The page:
Source: Callahan & Associates.

Share draft penetration increased 1.04 percentage points over fourth quarter 2016 to 57.2% as of Dec. 31, 2017. As of year-end, there were 64.4 million credit union share draft accounts an increase of 3.7 million accounts in 2017.

Share draft accounts are a general indicator that a member uses the credit union as their primary financial institution. As of fourth quarter 2017, credit unions with more than $1 billion in assets had a 61.5% average share draft penetration the highest of any asset group at year-end.

This could be because credit unions with larger asset sizes tend to offer more robust technology offerings and improved convenience. For example, among credit unions with more than $500 million in assets, 40.2% allow members to open a new share account online. That drops to 31.8% for credit unions with less than $500 million in assets. Furthermore, 40.9% of credit unions greater than $500 million in assets offer remote deposit capture, whereas 17.9% of credit unions less than $500 million in assets offer it.



Credit unions in larger asset ranges have a higher share draft penetration than credit unions in smaller asset ranges thanks primarily to delivery channel and technology offerings.

Source: Callahan & Associates.

Business Model/Bottom Line

  • Yield on investments improved 31 basis point to the highest rate since 2011.
  • The earnings gap closed to 10 basis points, the tightest since 2009.
  • 97.7% of all credit unions met the NCUA’s 7% capitalization threshold requirement.

Total credit union revenue increased 9.6% year-over-year to $65.9 billion. Interest income, which made up nearly 73% of credit union revenue at year-end, also turned out the fastest growth of all income sources. It grew 11.4% year-over-year and surpassed $48.0 billion as of Dec. 31. Non-interest income accounted for a smaller proportion of total income but was the focal point for many credit unions. Other operating income accounted for more than half of non-interest income in the fourth quarter, whereas fee income accounted for 46.1%. Total non-interest income expanded 4.2% year-over-year to reach $18.3 billion.



Yield on average investments increased 31 basis points in the past year to 1.66%. This is the highest year-end rate since 2011.

Source: Callahan & Associates.

Yield on investments improved 31 basis points year-over-year to 1.66%. This is the highest year-end rate since 2011. The low interest rate environment has led to a steady decrease in yield on loans since 2008. However, yield has remained relatively flat at 4.55% over the past year as the Fed raised rates 50 basis points in 2017. Credit unions can expect a small uptick in 2018 as three projected rate hikes take effect.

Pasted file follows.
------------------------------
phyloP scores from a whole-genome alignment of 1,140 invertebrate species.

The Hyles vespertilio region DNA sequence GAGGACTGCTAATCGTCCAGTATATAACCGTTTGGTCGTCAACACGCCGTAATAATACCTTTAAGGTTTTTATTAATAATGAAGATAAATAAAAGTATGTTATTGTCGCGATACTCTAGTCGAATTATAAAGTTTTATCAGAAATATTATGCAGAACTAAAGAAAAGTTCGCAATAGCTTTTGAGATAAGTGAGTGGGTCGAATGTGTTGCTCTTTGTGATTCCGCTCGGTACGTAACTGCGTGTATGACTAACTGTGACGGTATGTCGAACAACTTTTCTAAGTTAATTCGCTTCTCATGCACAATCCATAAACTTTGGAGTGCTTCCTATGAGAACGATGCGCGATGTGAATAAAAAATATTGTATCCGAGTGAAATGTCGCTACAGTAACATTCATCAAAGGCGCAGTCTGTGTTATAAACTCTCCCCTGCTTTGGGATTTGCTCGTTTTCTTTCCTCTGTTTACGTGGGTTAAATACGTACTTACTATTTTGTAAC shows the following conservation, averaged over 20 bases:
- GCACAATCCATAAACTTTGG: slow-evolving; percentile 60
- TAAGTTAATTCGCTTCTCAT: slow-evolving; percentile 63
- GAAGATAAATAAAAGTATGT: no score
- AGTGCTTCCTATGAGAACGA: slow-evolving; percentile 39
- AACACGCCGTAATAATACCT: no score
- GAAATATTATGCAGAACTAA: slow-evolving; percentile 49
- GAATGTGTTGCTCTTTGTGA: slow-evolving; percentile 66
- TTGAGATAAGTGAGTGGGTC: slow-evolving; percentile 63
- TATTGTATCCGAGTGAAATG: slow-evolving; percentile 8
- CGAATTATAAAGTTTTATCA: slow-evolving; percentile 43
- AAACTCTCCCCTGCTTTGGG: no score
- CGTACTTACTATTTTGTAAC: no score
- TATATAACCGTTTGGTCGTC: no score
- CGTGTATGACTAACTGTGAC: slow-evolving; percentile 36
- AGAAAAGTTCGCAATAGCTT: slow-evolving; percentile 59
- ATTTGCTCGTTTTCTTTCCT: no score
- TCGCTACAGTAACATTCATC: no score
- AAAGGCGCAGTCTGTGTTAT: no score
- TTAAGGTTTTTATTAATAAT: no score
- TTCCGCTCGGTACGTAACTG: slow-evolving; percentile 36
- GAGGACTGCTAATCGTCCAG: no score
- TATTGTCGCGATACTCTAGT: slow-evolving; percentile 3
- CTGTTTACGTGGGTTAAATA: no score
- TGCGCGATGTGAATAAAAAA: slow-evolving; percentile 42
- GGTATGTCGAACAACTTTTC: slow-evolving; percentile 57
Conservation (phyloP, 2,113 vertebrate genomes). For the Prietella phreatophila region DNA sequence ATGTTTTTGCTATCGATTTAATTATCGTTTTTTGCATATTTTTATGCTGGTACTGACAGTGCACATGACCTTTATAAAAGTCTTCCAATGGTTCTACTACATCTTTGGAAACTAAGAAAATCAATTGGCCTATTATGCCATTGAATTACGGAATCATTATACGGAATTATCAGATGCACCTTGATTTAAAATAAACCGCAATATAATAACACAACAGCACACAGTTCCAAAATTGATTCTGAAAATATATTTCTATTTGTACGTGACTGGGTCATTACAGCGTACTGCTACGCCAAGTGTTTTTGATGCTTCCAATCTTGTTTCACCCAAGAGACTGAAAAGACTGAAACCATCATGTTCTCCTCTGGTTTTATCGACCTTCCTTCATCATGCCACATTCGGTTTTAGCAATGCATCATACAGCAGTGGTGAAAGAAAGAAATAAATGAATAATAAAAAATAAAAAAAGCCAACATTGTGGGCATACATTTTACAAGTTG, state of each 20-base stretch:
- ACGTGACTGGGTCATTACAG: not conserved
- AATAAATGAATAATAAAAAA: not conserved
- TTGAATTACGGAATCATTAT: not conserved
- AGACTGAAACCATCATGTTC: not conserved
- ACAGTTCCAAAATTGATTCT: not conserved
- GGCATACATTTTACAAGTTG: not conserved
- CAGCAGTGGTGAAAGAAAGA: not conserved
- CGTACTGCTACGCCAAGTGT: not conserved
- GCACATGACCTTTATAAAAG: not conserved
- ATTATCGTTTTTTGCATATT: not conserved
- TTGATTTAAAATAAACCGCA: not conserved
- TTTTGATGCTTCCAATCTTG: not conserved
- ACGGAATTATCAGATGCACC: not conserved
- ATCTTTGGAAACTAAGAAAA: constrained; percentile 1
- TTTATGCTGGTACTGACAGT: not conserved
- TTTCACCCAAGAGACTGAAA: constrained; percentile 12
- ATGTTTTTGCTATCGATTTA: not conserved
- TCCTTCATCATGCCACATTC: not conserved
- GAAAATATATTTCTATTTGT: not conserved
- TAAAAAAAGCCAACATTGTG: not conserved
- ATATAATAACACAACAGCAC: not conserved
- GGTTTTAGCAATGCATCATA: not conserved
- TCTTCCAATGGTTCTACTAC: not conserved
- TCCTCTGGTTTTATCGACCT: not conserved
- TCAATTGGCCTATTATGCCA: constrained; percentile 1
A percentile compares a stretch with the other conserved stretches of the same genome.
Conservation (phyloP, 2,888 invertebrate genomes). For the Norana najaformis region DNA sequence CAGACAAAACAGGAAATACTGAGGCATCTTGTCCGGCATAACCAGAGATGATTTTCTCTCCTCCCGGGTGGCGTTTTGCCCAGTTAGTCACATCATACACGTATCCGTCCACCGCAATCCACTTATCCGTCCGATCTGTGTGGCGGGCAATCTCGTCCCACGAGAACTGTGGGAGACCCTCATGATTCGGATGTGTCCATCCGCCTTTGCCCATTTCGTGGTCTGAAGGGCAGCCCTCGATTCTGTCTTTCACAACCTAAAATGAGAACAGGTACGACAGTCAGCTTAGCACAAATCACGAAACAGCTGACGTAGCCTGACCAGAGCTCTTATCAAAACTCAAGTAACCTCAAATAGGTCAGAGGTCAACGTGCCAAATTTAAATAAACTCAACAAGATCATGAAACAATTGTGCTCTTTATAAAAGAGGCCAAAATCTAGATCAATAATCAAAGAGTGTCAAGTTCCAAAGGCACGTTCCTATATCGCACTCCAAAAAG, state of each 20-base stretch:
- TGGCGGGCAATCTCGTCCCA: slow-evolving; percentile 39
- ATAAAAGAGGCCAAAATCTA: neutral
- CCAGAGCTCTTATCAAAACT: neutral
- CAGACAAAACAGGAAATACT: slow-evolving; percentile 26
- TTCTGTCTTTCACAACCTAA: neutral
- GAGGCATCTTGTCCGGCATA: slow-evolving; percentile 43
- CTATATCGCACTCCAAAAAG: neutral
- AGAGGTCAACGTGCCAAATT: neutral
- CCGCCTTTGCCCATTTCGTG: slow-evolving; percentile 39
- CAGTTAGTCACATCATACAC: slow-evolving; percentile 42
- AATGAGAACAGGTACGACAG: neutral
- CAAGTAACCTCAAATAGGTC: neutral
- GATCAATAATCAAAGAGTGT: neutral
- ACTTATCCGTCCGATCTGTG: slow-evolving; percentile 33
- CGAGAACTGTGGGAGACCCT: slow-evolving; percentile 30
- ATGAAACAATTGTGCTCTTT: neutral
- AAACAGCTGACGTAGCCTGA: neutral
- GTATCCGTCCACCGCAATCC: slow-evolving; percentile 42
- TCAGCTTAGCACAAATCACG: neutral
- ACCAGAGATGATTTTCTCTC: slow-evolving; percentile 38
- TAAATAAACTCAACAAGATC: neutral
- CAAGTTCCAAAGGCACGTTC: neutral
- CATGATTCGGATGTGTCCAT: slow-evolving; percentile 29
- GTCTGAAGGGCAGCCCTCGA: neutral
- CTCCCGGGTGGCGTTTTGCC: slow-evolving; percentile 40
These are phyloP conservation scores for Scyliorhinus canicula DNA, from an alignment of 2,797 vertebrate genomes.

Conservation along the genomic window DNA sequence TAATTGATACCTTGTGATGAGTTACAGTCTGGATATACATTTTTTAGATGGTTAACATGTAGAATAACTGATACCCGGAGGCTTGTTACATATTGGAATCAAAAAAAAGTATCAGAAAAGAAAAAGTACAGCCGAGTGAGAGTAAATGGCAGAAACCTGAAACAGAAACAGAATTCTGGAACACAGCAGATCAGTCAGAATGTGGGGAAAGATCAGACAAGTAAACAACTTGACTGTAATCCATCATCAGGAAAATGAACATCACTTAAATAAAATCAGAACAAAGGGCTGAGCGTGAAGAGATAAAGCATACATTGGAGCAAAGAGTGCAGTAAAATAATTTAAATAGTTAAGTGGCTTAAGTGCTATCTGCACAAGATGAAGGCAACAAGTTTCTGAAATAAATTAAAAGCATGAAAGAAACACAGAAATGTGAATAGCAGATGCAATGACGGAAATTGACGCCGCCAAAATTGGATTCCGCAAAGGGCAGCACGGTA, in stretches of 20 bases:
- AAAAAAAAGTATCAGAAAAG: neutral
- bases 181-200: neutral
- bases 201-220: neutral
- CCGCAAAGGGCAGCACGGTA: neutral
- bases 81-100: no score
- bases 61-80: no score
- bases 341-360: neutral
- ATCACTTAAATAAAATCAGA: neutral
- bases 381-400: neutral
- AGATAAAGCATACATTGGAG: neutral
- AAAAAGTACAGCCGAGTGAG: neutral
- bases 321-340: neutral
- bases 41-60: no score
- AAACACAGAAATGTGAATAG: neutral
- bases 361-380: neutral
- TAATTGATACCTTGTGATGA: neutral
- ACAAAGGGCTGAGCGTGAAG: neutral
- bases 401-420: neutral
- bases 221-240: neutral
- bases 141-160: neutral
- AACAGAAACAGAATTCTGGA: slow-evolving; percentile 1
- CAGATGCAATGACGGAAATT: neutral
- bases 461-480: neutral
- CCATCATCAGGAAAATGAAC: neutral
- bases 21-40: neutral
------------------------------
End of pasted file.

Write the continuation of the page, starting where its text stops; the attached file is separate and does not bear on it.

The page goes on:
At 0.64%, the cost of funds closed out 2017 with an increase of 5 basis points. This is the first increase since 2008.



The earnings gap was the tightest since the second quarter of 2011, largely because the net interest margin increased 10 basis points year-over-year.

Source: Callahan & Associates.

An improvement in the margin across the industry has contributed to a steadily shrinking earnings gap (the operating expense ratio minus the net interest margin). The operating expense ratio, at 3.09%, was 10 basis points above the net interest margin, at 2.99%. This is the tightest spread since the second quarter of 2011. Since then, the net interest margin has been below operating expenses, although the gap continues to narrow thanks largely to a year-over-year increase of 10 basis points in the net interest margin.

The provision for loan and lease losses was up 8 basis points year-over-year to 0.48%. This has been on the rise for the past four years as credit unions reserve more in their allowance accounts to absorb possible credit losses and has reached its highest level since 2011. The industry’s ROA increased 1 basis point annually to 0.78% continuing it’s ascent.

The movement’s net worth ratio increased 6 basis points in 2017. At 11.0%, the industry, as a whole, continues to be well capitalized, according to NCUA standards. The industry’s net worth expanded 7.2% to $153.0 billion through the fourth quarter of 2017 while allowance for loan and lease losses grew 12.1% year-over-year. As of Dec. 31, 2017, 97.7% of all credit unions met the NCUA’s capitalization threshold requirement of 7%.

A Look Ahead

Despite slowing growth on the credit union balance sheet, there is still considerable momentum in the expanding economy. Economists’ reflection on 2017 note that robust consumer spending, business investments, and the stock market surge all contributed to economic growth and bode well for continued positive economic health in 2018.

It is ultimately the objective of the credit union charter to help members become financially healthy, thus enhancing their lives. What will your credit union do in 2018 to make a positive impact on your members?


April 12, 2018